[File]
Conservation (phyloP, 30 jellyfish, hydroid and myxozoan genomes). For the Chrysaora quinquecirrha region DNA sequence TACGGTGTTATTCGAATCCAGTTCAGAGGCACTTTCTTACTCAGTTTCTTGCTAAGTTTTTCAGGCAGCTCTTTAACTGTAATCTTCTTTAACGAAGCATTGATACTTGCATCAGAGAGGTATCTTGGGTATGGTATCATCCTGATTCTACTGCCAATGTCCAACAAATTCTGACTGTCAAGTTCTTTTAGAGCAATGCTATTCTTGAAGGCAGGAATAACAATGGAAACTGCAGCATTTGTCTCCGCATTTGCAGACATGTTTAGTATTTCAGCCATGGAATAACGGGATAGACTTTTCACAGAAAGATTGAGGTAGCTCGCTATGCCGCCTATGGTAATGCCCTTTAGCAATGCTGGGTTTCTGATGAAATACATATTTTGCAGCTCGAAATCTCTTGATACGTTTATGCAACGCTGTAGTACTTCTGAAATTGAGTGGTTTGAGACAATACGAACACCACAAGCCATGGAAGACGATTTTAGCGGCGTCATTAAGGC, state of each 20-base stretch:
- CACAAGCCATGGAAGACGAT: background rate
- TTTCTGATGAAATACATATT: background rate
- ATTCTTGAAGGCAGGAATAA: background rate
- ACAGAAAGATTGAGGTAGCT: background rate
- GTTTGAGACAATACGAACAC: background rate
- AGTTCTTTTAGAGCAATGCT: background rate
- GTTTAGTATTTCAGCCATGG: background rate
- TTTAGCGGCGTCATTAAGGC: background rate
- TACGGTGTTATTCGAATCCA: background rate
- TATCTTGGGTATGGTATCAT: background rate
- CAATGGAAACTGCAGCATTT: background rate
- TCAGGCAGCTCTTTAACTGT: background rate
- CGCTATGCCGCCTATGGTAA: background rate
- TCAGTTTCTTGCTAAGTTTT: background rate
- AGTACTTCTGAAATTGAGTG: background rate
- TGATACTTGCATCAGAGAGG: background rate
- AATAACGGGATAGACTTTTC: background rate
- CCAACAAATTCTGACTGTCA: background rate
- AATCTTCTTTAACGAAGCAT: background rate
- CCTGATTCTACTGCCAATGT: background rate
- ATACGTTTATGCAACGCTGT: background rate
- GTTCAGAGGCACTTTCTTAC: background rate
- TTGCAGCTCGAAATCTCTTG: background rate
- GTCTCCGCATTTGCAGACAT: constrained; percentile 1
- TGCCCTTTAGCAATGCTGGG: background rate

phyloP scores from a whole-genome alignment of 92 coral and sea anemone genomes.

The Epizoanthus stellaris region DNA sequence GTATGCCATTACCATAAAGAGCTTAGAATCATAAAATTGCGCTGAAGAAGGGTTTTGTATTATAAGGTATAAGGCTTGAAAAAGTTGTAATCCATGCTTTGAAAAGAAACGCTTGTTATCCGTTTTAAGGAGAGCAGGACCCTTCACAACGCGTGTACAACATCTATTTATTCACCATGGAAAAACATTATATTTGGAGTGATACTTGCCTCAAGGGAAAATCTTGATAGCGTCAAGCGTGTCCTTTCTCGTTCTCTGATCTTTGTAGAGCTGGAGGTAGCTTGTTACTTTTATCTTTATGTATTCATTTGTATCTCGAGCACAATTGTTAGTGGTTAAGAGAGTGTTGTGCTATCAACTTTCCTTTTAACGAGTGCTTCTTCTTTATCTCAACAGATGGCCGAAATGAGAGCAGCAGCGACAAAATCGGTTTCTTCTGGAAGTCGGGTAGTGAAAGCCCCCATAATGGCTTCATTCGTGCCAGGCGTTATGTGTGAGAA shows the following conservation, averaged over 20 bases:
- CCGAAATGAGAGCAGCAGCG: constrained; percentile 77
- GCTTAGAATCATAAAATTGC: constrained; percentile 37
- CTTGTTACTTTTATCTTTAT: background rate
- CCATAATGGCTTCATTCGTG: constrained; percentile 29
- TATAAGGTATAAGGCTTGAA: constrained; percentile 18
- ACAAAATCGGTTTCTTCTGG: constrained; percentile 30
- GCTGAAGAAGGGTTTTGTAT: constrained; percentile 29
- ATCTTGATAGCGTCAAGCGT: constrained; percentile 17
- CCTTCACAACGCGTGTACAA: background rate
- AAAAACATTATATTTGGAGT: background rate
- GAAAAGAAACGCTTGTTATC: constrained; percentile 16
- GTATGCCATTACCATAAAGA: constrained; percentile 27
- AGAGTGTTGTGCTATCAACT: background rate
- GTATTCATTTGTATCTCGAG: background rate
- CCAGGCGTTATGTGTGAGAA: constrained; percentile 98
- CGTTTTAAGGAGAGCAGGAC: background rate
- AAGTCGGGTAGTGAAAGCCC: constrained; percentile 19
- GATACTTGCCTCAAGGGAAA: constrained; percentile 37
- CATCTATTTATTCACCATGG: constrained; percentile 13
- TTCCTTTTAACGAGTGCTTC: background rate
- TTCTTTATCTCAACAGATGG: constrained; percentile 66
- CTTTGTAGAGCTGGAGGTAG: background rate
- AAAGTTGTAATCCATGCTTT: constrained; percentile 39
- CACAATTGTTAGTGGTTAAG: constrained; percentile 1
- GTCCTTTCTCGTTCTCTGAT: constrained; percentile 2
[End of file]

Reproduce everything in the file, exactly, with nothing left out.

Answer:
Conservation (phyloP, 30 jellyfish, hydroid and myxozoan genomes). For the Chrysaora quinquecirrha region DNA sequence TACGGTGTTATTCGAATCCAGTTCAGAGGCACTTTCTTACTCAGTTTCTTGCTAAGTTTTTCAGGCAGCTCTTTAACTGTAATCTTCTTTAACGAAGCATTGATACTTGCATCAGAGAGGTATCTTGGGTATGGTATCATCCTGATTCTACTGCCAATGTCCAACAAATTCTGACTGTCAAGTTCTTTTAGAGCAATGCTATTCTTGAAGGCAGGAATAACAATGGAAACTGCAGCATTTGTCTCCGCATTTGCAGACATGTTTAGTATTTCAGCCATGGAATAACGGGATAGACTTTTCACAGAAAGATTGAGGTAGCTCGCTATGCCGCCTATGGTAATGCCCTTTAGCAATGCTGGGTTTCTGATGAAATACATATTTTGCAGCTCGAAATCTCTTGATACGTTTATGCAACGCTGTAGTACTTCTGAAATTGAGTGGTTTGAGACAATACGAACACCACAAGCCATGGAAGACGATTTTAGCGGCGTCATTAAGGC, state of each 20-base stretch:
- CACAAGCCATGGAAGACGAT: background rate
- TTTCTGATGAAATACATATT: background rate
- ATTCTTGAAGGCAGGAATAA: background rate
- ACAGAAAGATTGAGGTAGCT: background rate
- GTTTGAGACAATACGAACAC: background rate
- AGTTCTTTTAGAGCAATGCT: background rate
- GTTTAGTATTTCAGCCATGG: background rate
- TTTAGCGGCGTCATTAAGGC: background rate
- TACGGTGTTATTCGAATCCA: background rate
- TATCTTGGGTATGGTATCAT: background rate
- CAATGGAAACTGCAGCATTT: background rate
- TCAGGCAGCTCTTTAACTGT: background rate
- CGCTATGCCGCCTATGGTAA: background rate
- TCAGTTTCTTGCTAAGTTTT: background rate
- AGTACTTCTGAAATTGAGTG: background rate
- TGATACTTGCATCAGAGAGG: background rate
- AATAACGGGATAGACTTTTC: background rate
- CCAACAAATTCTGACTGTCA: background rate
- AATCTTCTTTAACGAAGCAT: background rate
- CCTGATTCTACTGCCAATGT: background rate
- ATACGTTTATGCAACGCTGT: background rate
- GTTCAGAGGCACTTTCTTAC: background rate
- TTGCAGCTCGAAATCTCTTG: background rate
- GTCTCCGCATTTGCAGACAT: constrained; percentile 1
- TGCCCTTTAGCAATGCTGGG: background rate

phyloP scores from a whole-genome alignment of 92 coral and sea anemone genomes.

The Epizoanthus stellaris region DNA sequence GTATGCCATTACCATAAAGAGCTTAGAATCATAAAATTGCGCTGAAGAAGGGTTTTGTATTATAAGGTATAAGGCTTGAAAAAGTTGTAATCCATGCTTTGAAAAGAAACGCTTGTTATCCGTTTTAAGGAGAGCAGGACCCTTCACAACGCGTGTACAACATCTATTTATTCACCATGGAAAAACATTATATTTGGAGTGATACTTGCCTCAAGGGAAAATCTTGATAGCGTCAAGCGTGTCCTTTCTCGTTCTCTGATCTTTGTAGAGCTGGAGGTAGCTTGTTACTTTTATCTTTATGTATTCATTTGTATCTCGAGCACAATTGTTAGTGGTTAAGAGAGTGTTGTGCTATCAACTTTCCTTTTAACGAGTGCTTCTTCTTTATCTCAACAGATGGCCGAAATGAGAGCAGCAGCGACAAAATCGGTTTCTTCTGGAAGTCGGGTAGTGAAAGCCCCCATAATGGCTTCATTCGTGCCAGGCGTTATGTGTGAGAA shows the following conservation, averaged over 20 bases:
- CCGAAATGAGAGCAGCAGCG: constrained; percentile 77
- GCTTAGAATCATAAAATTGC: constrained; percentile 37
- CTTGTTACTTTTATCTTTAT: background rate
- CCATAATGGCTTCATTCGTG: constrained; percentile 29
- TATAAGGTATAAGGCTTGAA: constrained; percentile 18
- ACAAAATCGGTTTCTTCTGG: constrained; percentile 30
- GCTGAAGAAGGGTTTTGTAT: constrained; percentile 29
- ATCTTGATAGCGTCAAGCGT: constrained; percentile 17
- CCTTCACAACGCGTGTACAA: background rate
- AAAAACATTATATTTGGAGT: background rate
- GAAAAGAAACGCTTGTTATC: constrained; percentile 16
- GTATGCCATTACCATAAAGA: constrained; percentile 27
- AGAGTGTTGTGCTATCAACT: background rate
- GTATTCATTTGTATCTCGAG: background rate
- CCAGGCGTTATGTGTGAGAA: constrained; percentile 98
- CGTTTTAAGGAGAGCAGGAC: background rate
- AAGTCGGGTAGTGAAAGCCC: constrained; percentile 19
- GATACTTGCCTCAAGGGAAA: constrained; percentile 37
- CATCTATTTATTCACCATGG: constrained; percentile 13
- TTCCTTTTAACGAGTGCTTC: background rate
- TTCTTTATCTCAACAGATGG: constrained; percentile 66
- CTTTGTAGAGCTGGAGGTAG: background rate
- AAAGTTGTAATCCATGCTTT: constrained; percentile 39
- CACAATTGTTAGTGGTTAAG: constrained; percentile 1
- GTCCTTTCTCGTTCTCTGAT: constrained; percentile 2